The Big Cartel team often goes to Instagram to discover new artists and shops, and we’ve found a few that really stand out.
Aside from it being a powerful promotional tool, Instagram helps shop owners paint a more complete picture of their personality, process, and the proud moment of sharing a new product. Take a look at these stand-out stores.
Why it works: Margaret Cross is the founder and maker behind Goldengrove Jewelry. She creates fine modern mourning, Memento Mori, and sentimental jewelry as a way to help folks coping with death and grief. That being said, one glance at her feed and you get a strong sense of her work and the meaning behind it. From the images of individual pieces to the captions detailing the intimate, personal stories behind each piece, Margaret does a phenomenal job showcasing her craftmanship and the intimacy of her creations linking her to her customers.
Why it works: Greg Klassen makes some of the most beautiful handmade furniture we’ve ever seen and his feed does an excellent job showing off all his hard work and skill. Beyond just displaying his stunning tables, he often shares personal highlights from his life as a father and husband, running his own business. Scrolling his feed you’ll see photos from family vacation alongside photos of finished pieces and studio shots of works in progress.
Why it works: Melbourne-based textile artist Cat Rabbit has her aesthetic 100% dialed in. From her photography style to her color palette, cruising through Cat Rabbit’s feed is like being fully immersed in another world filled with the most adorable plush sculptures and it’s a world we wanna live in. Her excellent photography perfectly captures the detail of all her handmade products be it with up-close shots of the tiniest stitches or just a clear, crisp shot of her latest character. She’s also not afraid to use all of Instagram’s many features like carousel posts, video, and highlights on her profile.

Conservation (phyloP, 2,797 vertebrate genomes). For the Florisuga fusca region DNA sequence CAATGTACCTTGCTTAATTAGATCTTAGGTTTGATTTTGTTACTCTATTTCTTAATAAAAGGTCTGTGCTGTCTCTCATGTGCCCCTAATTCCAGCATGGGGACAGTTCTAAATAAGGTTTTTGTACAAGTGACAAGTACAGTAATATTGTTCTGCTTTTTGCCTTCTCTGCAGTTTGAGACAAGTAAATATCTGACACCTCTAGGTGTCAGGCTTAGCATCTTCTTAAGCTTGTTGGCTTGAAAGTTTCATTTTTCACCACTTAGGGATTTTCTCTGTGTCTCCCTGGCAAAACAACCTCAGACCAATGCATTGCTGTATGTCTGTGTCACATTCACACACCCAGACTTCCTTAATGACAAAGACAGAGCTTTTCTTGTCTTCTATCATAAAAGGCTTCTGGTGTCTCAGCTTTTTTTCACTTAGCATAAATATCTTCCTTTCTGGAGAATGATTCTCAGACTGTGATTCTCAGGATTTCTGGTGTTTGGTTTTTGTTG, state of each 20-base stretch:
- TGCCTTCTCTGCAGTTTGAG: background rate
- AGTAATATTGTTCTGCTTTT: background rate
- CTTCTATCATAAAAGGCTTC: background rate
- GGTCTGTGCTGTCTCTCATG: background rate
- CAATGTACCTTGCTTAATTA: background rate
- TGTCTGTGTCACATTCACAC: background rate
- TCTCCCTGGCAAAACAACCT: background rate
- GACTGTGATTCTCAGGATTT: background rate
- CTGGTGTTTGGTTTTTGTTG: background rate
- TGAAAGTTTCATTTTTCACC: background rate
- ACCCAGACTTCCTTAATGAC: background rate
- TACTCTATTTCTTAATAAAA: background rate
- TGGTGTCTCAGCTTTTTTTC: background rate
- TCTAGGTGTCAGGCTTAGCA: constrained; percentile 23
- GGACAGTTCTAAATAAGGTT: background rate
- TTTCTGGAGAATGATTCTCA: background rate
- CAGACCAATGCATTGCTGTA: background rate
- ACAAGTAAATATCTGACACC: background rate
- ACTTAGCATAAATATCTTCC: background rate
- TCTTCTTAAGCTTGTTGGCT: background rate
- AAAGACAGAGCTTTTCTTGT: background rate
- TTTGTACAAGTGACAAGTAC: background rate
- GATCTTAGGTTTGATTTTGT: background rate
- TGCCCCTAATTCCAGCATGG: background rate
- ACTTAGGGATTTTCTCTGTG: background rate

Uno + Ichi
Why it works: Hana and Joanna are the women behind Uno + Ichi Ceramics and their feed is as big as their personalities. Their images are colorful and playful, matching the vibe of all their ceramic creations. They often repost photos from their customers and participate in popular hashtags like #WCW showcasing the women who inspire them and their work. On any given day you might see a story pop-up on their profile of them visiting a museum, working in their studio, or tabling at an event. Organic and genuine, their feed feels like following along with a friend who just happens to make and sell cool things.
Why it works: Lloyd Stratton, an illustrator based in Brighton, creates intricate drawings and translates them into prints and stickers for his shop. His feed not only has great photography, but is well balanced with color and black and white images, keeping things visually interesting. He’s also great at dispalying different elements of each of his pieces and alternating between a digital image and photograph of a finished print in hand.
Want to get on our radar? Follow us on Instagram, tag your posts with #shopindie, and we’ll keep an eye out for you.